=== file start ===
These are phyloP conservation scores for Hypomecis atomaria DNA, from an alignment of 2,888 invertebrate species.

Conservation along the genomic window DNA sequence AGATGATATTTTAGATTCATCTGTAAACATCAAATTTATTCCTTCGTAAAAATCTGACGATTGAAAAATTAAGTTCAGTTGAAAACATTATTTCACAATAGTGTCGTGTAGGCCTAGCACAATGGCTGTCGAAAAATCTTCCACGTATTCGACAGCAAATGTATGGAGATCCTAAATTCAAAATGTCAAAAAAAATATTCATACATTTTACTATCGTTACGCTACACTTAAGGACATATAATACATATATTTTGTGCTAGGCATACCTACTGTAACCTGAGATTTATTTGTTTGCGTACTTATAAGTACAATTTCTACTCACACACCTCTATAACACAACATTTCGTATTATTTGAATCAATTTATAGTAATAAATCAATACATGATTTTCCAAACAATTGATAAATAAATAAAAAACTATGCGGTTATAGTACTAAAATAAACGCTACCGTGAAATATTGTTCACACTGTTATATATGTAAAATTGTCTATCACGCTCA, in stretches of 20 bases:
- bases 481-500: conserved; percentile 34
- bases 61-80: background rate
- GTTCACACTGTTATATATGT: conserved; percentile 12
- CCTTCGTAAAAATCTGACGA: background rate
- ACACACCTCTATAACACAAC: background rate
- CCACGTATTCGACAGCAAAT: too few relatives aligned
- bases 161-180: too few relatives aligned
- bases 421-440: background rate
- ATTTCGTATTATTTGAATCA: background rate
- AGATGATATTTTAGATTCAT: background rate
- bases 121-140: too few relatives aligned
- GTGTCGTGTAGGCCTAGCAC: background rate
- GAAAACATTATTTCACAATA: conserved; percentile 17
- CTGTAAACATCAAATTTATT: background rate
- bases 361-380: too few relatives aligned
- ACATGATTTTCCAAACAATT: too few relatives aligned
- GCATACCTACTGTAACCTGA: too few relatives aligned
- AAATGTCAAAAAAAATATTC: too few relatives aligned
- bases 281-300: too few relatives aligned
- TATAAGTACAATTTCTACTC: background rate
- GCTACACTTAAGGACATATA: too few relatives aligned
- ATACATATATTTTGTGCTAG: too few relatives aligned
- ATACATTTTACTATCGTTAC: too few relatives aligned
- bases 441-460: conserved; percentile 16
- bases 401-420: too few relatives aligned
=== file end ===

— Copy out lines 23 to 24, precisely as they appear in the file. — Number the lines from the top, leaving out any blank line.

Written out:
- GCTACACTTAAGGACATATA: too few relatives aligned
- ATACATATATTTTGTGCTAG: too few relatives aligned